Arguments for and against GM foods? - VeggieBoards
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#1 Old 12-04-2004, 06:46 PM
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I know very little as to why GM foods are so very, very evil. Can someone enlighten me as to why they are bad? Some of them sound a little freaky, like the fish genes in the tomato one from awhile back but if they came up with food that could grow where it won't and feed the hungry people in the world then why is that so horribly, horribly wrong? I'm not picturing headless chickens that produce 50 drumsticks here, I'm picturing higher protein rice that grows in extreme conditions like we see in Africa and is resistent to locusts. Stuff along those lines.



I see a really hysterical tone in public opposition to GM foods that make it sound like the devil's work and I would like to know exactly what the problem is here. I know many of you will know more than I do about it.



Thanks



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#2 Old 12-04-2004, 07:23 PM
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I would recommend that you read "The Food Revolution" by John Robbins. He details the arguments against GMOs at great length in the final section of the book. (This book also does a great job of advocating for veganism.) Any summary I could try to give would not do justice -- just trust me that the read is well worth it.
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#3 Old 12-04-2004, 08:39 PM
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GMO foods, within the context of the world-capitalist system, have a couple major pitfalls.

1. GMOs may be copyrighted. This allows large multinationals to, for example, create seeds that expire and/or which may not legally be reproduced and cross-bred, ensuring future profits but at the same time unduely siphoning funds from the third world and poorer farmers in the first.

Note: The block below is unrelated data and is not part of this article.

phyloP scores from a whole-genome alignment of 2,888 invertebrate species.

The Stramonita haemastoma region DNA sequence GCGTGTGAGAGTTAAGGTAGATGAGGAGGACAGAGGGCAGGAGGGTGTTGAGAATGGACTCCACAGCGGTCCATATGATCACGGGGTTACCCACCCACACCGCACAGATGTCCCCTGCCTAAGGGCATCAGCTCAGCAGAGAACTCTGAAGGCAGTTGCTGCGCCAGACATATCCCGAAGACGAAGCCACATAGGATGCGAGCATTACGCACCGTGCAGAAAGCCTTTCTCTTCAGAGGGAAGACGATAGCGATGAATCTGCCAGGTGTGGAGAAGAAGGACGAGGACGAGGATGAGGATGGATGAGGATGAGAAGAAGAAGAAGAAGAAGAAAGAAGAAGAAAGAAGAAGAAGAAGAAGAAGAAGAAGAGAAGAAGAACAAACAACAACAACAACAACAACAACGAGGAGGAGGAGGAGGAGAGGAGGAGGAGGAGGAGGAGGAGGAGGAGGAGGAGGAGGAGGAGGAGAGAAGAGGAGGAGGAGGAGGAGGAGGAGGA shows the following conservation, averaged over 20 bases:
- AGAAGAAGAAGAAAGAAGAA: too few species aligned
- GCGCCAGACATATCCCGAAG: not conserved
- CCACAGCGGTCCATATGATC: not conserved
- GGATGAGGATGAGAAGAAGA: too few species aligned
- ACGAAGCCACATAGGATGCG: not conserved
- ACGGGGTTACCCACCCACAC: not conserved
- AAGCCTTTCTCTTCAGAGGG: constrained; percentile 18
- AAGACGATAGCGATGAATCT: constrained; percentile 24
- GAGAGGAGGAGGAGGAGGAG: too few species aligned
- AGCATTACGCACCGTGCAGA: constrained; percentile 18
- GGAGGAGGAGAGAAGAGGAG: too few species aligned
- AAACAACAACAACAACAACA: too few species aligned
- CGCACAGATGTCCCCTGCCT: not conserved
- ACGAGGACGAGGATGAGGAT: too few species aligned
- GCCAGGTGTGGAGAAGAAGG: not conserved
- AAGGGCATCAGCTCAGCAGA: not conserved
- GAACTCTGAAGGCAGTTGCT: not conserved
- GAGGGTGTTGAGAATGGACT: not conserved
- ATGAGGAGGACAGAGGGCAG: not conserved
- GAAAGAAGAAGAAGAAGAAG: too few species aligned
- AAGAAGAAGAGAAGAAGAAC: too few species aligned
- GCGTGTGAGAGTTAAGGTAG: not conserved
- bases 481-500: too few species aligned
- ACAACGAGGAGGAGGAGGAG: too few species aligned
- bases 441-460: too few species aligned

2. These corporations are under heavy incentives to move their GMO products out into the world without sufficient testing. This has lead to unexpected consequences for those with food allergies and other organisms in the ecosystem of which the crops are a part.



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#4 Old 12-04-2004, 11:07 PM
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When I saw this thread title, I thought it was referring to "General Mills" of cereal fame...
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#5 Old 12-04-2004, 11:21 PM
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Quote:
Originally Posted by April View Post

When I saw this thread title, I thought it was referring to "General Mills" of cereal fame...



I bet General Mills foods would probably qualify as genetically modified!



Seriously. Are food allergies and the probability of profit really the big factors here? Wouldn't crops that are resistent to insects help reduce dependence on pesticides which are, in my mind, a far more awful consequence of mega-agriculture?



Have their been any documented food allergy situations with the GM foods?



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#6 Old 12-05-2004, 06:48 AM
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The reason I support Genetically Modified research is mainly because of the potentials this science has for our world.
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#7 Old 12-05-2004, 11:29 AM